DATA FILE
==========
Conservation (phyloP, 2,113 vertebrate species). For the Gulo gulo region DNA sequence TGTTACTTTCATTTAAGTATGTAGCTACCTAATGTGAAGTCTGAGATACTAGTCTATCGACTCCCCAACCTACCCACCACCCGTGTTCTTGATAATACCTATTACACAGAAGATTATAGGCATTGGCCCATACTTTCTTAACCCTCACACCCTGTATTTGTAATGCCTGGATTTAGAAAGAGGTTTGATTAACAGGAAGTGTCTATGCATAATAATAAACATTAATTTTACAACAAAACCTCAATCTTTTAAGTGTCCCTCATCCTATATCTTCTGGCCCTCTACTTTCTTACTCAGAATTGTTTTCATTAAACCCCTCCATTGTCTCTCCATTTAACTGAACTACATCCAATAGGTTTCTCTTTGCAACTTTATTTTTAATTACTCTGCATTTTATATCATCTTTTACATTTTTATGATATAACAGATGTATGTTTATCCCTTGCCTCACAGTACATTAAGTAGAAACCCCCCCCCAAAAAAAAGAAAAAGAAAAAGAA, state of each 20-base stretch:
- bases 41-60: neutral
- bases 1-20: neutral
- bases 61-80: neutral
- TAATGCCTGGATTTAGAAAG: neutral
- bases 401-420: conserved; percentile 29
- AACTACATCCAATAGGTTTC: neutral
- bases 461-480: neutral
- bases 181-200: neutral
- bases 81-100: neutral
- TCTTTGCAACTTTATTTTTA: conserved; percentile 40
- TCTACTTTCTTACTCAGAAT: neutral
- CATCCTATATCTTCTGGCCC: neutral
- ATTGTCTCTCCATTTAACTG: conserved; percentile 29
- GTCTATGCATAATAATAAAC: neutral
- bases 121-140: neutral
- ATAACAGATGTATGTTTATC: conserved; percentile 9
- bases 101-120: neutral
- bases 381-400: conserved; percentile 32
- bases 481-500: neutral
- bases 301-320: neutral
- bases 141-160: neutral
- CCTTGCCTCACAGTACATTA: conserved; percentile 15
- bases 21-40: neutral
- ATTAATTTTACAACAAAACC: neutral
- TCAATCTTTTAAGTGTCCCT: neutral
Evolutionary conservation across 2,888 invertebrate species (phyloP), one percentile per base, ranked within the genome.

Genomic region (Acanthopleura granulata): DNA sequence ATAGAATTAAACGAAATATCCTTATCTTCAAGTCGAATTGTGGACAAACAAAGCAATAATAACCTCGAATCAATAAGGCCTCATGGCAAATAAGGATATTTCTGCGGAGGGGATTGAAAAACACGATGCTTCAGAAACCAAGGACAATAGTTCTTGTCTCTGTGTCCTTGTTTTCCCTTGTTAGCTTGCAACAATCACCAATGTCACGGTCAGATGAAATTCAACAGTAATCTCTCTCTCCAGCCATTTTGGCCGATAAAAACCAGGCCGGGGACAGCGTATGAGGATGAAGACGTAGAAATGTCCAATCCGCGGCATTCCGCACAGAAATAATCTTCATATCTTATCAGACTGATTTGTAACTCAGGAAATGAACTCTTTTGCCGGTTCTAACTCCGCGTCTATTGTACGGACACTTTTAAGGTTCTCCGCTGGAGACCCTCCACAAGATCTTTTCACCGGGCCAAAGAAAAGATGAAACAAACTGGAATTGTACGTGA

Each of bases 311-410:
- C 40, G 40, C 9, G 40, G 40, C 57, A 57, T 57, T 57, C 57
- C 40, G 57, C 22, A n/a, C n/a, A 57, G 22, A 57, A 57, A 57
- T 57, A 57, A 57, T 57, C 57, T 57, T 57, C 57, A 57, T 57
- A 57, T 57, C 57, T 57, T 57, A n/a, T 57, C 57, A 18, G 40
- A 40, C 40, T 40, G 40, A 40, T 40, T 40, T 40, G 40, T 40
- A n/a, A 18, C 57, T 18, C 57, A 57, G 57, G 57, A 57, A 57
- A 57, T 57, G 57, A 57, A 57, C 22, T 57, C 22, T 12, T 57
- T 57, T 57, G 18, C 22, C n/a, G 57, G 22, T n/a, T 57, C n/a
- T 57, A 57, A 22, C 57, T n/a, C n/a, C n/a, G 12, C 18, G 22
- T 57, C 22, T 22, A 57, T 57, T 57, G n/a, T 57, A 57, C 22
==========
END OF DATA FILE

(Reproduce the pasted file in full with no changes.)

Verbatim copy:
Conservation (phyloP, 2,113 vertebrate species). For the Gulo gulo region DNA sequence TGTTACTTTCATTTAAGTATGTAGCTACCTAATGTGAAGTCTGAGATACTAGTCTATCGACTCCCCAACCTACCCACCACCCGTGTTCTTGATAATACCTATTACACAGAAGATTATAGGCATTGGCCCATACTTTCTTAACCCTCACACCCTGTATTTGTAATGCCTGGATTTAGAAAGAGGTTTGATTAACAGGAAGTGTCTATGCATAATAATAAACATTAATTTTACAACAAAACCTCAATCTTTTAAGTGTCCCTCATCCTATATCTTCTGGCCCTCTACTTTCTTACTCAGAATTGTTTTCATTAAACCCCTCCATTGTCTCTCCATTTAACTGAACTACATCCAATAGGTTTCTCTTTGCAACTTTATTTTTAATTACTCTGCATTTTATATCATCTTTTACATTTTTATGATATAACAGATGTATGTTTATCCCTTGCCTCACAGTACATTAAGTAGAAACCCCCCCCCAAAAAAAAGAAAAAGAAAAAGAA, state of each 20-base stretch:
- bases 41-60: neutral
- bases 1-20: neutral
- bases 61-80: neutral
- TAATGCCTGGATTTAGAAAG: neutral
- bases 401-420: conserved; percentile 29
- AACTACATCCAATAGGTTTC: neutral
- bases 461-480: neutral
- bases 181-200: neutral
- bases 81-100: neutral
- TCTTTGCAACTTTATTTTTA: conserved; percentile 40
- TCTACTTTCTTACTCAGAAT: neutral
- CATCCTATATCTTCTGGCCC: neutral
- ATTGTCTCTCCATTTAACTG: conserved; percentile 29
- GTCTATGCATAATAATAAAC: neutral
- bases 121-140: neutral
- ATAACAGATGTATGTTTATC: conserved; percentile 9
- bases 101-120: neutral
- bases 381-400: conserved; percentile 32
- bases 481-500: neutral
- bases 301-320: neutral
- bases 141-160: neutral
- CCTTGCCTCACAGTACATTA: conserved; percentile 15
- bases 21-40: neutral
- ATTAATTTTACAACAAAACC: neutral
- TCAATCTTTTAAGTGTCCCT: neutral
Evolutionary conservation across 2,888 invertebrate species (phyloP), one percentile per base, ranked within the genome.

Genomic region (Acanthopleura granulata): DNA sequence ATAGAATTAAACGAAATATCCTTATCTTCAAGTCGAATTGTGGACAAACAAAGCAATAATAACCTCGAATCAATAAGGCCTCATGGCAAATAAGGATATTTCTGCGGAGGGGATTGAAAAACACGATGCTTCAGAAACCAAGGACAATAGTTCTTGTCTCTGTGTCCTTGTTTTCCCTTGTTAGCTTGCAACAATCACCAATGTCACGGTCAGATGAAATTCAACAGTAATCTCTCTCTCCAGCCATTTTGGCCGATAAAAACCAGGCCGGGGACAGCGTATGAGGATGAAGACGTAGAAATGTCCAATCCGCGGCATTCCGCACAGAAATAATCTTCATATCTTATCAGACTGATTTGTAACTCAGGAAATGAACTCTTTTGCCGGTTCTAACTCCGCGTCTATTGTACGGACACTTTTAAGGTTCTCCGCTGGAGACCCTCCACAAGATCTTTTCACCGGGCCAAAGAAAAGATGAAACAAACTGGAATTGTACGTGA

Each of bases 311-410:
- C 40, G 40, C 9, G 40, G 40, C 57, A 57, T 57, T 57, C 57
- C 40, G 57, C 22, A n/a, C n/a, A 57, G 22, A 57, A 57, A 57
- T 57, A 57, A 57, T 57, C 57, T 57, T 57, C 57, A 57, T 57
- A 57, T 57, C 57, T 57, T 57, A n/a, T 57, C 57, A 18, G 40
- A 40, C 40, T 40, G 40, A 40, T 40, T 40, T 40, G 40, T 40
- A n/a, A 18, C 57, T 18, C 57, A 57, G 57, G 57, A 57, A 57
- A 57, T 57, G 57, A 57, A 57, C 22, T 57, C 22, T 12, T 57
- T 57, T 57, G 18, C 22, C n/a, G 57, G 22, T n/a, T 57, C n/a
- T 57, A 57, A 22, C 57, T n/a, C n/a, C n/a, G 12, C 18, G 22
- T 57, C 22, T 22, A 57, T 57, T 57, G n/a, T 57, A 57, C 22